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C.M. Weimer quotes Cicero's Orator, 153, in this answer:

How was the name of your ancestor changed from Axilla to Ala except from a desire to avoid a harsh-sounding letter? The same letter is removed by refined Latin speech from maxillae, taxilli, vexillum and pauxillum.

This comes to me as quite a surprise. I had understood that maxilla is a diminutive form of māla; see, for example, etymonline. Wouldn't dropping the x undo the diminutive? If the Romans dropped the x, what would the result be? Māilla? Māla? Wouldn't this cause confusion? Aren't there already too many homonyms clashing over māla?

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    It seems that the original form of at least some of these words did have "x," which was dropped before a consonant but not before the diminutive suffix -ill- which started with a vowel. So "axla" etc. en.wiktionary.org/wiki/ala#Latin But the x was dropped in the normal word, similar to how iumentum comes from Old Latin jouxmentom. I would guess this is the case for māla as well (i.e. it was earlier maxla). Posting this as a comment because it is just a guess. – Asteroides Mar 11 '16 at 16:03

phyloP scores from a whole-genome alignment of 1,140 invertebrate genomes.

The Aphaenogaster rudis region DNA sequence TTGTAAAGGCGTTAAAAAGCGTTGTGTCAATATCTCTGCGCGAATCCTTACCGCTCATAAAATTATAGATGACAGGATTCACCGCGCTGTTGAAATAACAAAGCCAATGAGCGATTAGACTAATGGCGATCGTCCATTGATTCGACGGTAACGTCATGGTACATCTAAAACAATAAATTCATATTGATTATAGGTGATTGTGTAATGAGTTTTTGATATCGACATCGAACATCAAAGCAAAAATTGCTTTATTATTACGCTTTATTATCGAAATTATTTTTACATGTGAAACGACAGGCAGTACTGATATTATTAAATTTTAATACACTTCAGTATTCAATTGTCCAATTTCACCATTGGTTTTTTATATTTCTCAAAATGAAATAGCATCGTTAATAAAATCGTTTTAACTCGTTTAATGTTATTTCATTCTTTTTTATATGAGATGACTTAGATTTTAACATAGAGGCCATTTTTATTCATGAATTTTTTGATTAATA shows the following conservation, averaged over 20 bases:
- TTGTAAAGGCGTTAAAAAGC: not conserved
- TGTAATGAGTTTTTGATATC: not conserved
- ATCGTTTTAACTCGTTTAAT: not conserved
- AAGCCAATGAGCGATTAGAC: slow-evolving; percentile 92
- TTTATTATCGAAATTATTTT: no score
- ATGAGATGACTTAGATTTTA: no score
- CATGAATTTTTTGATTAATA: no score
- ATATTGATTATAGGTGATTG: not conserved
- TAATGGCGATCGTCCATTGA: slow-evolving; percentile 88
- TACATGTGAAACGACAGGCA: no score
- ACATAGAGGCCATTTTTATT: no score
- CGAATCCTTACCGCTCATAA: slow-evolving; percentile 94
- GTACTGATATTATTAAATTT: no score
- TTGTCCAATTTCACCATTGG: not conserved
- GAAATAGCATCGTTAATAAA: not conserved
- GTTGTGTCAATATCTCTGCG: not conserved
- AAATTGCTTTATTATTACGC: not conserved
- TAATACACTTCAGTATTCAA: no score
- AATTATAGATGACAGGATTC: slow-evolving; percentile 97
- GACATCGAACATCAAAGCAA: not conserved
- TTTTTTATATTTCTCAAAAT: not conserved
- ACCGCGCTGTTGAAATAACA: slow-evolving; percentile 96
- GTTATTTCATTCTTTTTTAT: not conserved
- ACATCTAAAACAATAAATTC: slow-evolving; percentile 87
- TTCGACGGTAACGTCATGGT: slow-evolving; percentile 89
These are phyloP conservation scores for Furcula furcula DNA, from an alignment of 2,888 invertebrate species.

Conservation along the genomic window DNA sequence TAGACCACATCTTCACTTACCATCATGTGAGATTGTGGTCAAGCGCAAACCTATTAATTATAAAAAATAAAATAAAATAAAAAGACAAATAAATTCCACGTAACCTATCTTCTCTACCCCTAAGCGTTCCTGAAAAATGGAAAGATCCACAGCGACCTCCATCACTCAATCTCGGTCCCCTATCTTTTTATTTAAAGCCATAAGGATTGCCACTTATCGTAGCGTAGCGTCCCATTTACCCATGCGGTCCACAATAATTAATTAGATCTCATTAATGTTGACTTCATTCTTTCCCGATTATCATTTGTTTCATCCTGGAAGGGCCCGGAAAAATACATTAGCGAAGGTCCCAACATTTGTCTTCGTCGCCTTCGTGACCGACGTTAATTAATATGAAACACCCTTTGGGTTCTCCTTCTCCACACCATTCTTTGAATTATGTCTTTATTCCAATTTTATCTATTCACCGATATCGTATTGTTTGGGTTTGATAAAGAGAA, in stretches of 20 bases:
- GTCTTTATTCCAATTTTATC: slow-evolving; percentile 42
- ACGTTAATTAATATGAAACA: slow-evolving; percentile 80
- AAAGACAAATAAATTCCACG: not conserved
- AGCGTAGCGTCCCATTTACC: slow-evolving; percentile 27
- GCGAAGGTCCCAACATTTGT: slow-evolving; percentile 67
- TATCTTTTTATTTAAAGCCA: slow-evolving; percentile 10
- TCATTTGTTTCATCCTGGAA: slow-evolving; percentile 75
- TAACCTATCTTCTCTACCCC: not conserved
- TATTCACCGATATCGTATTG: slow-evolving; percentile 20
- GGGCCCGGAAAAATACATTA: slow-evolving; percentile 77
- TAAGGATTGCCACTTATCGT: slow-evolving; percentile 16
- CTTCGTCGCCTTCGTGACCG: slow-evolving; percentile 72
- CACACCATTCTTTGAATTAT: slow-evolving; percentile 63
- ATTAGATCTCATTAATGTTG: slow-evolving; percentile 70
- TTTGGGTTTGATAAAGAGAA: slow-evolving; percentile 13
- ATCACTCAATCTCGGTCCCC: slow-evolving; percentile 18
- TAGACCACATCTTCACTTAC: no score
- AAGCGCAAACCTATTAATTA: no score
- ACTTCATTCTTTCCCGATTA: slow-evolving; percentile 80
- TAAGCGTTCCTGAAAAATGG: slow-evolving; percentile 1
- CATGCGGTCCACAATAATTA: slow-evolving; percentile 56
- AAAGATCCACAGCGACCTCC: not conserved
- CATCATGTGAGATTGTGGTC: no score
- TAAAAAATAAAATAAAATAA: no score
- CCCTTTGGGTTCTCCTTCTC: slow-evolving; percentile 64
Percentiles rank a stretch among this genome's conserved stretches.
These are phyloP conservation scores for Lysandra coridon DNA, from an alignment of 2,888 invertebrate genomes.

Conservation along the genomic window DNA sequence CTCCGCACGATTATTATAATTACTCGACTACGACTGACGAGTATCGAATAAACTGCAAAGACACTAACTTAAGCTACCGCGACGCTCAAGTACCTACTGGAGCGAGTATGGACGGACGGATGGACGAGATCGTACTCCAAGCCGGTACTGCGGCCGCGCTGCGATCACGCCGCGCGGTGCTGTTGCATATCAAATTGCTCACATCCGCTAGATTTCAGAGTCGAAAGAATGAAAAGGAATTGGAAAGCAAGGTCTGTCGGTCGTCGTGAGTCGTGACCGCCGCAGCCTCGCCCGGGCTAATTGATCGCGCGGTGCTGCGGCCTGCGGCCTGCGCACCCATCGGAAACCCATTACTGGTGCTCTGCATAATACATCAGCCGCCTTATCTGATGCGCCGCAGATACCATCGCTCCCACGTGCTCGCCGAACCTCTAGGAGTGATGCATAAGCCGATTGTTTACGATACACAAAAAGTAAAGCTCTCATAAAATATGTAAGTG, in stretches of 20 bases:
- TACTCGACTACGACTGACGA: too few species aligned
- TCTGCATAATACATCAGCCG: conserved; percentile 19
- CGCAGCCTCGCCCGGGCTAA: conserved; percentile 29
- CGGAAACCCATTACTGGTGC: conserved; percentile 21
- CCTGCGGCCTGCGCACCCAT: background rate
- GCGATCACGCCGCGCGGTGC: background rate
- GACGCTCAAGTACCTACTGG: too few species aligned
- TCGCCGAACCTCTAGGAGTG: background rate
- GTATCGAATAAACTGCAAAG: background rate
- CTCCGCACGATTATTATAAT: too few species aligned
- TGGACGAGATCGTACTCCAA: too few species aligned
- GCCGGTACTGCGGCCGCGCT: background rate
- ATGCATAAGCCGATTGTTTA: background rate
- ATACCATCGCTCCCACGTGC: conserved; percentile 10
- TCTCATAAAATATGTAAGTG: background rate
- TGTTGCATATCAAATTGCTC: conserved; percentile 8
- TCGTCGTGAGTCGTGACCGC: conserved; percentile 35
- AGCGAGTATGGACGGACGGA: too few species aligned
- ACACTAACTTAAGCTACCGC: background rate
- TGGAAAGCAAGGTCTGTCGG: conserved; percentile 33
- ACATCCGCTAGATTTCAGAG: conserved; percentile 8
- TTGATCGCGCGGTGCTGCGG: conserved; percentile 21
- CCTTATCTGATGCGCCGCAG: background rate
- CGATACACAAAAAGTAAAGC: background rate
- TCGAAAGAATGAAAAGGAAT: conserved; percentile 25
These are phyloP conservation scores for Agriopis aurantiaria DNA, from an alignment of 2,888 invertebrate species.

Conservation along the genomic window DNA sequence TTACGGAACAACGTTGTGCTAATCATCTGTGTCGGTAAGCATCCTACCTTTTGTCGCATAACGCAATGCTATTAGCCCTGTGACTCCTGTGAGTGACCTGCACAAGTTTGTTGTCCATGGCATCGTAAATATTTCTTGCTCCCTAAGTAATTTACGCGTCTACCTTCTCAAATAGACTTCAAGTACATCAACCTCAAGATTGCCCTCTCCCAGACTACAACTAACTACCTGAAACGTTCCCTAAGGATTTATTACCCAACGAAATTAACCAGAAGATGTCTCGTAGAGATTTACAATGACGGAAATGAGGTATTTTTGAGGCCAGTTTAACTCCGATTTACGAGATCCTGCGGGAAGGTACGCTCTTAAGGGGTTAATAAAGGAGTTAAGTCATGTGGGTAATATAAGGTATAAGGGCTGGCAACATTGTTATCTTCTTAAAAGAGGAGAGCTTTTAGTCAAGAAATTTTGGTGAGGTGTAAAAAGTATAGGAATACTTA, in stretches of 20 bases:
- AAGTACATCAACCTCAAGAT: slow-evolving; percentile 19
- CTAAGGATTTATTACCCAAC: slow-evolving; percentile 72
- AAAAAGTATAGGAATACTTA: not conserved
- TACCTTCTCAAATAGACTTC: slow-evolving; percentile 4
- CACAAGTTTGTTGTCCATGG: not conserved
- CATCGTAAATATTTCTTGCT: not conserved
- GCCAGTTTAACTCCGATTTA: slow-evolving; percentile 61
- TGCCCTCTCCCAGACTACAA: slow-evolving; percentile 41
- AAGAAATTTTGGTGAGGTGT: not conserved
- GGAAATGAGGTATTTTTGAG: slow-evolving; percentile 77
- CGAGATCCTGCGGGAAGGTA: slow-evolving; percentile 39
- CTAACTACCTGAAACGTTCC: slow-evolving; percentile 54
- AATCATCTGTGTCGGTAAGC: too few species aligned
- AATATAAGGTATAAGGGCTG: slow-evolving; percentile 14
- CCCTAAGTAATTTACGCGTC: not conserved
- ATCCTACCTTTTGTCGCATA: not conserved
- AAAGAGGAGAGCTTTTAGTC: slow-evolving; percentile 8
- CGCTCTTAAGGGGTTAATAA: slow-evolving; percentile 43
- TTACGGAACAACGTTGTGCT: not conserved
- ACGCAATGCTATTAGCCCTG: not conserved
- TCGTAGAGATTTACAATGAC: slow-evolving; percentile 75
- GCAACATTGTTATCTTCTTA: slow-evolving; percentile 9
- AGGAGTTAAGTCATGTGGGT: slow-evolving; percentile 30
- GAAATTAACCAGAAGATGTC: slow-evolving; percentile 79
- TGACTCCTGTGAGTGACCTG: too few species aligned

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I think sumelic is correct, though both De Vaan and Etymonline disagree. If I may quote Lewis and Short:

maxilla , ae, f. dim. of a ground-form magsula (whence māla; root mag of μάσσω, to knead; μαγεύς. baker, etc.; cf. axilla, āla, from ago)

This makes sense, too, because -xilla is not a proper diminutive suffux. So here, the root is mag- with a sibilant for the ending. Making that diminutive gives us magsula or with a more modern orthography maxilla (cf. older Latin optumus and standard optimus).

De Vaan derives it back to smaksla- (cf. OIr. smech 'chin', Hit. zamakur 'beard', Lith. smakras, 'chin', etc.). However, he doesn't really account for the loss of the gutteral in māla; instead, he derives both from PIE.

Māla reflects *smaks(V)la, whereas maxilla can be from *smakslela, or has the productive suffix -illa.

However, if we were to use other Latin words for analogy, as Lewis and Short points out, āla is impossible to derive from ag-, and it makes more sense to go this way:

ag- > axis > axilla > āla

It should be noted that x easily slips away from words, as it turned into /h/ in Spanish, s or ss in French, and s, ss, or sci in Italian.

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    The same change occurs in all clusters of the form -Csl-, -Csn-, -Csm-: the first two consonants are lost with compensatory lengthening of the preceding vowel. Weiss Hist. Gramm. Latin 177-9 gives many examples. – TKR Mar 11 '16 at 19:20

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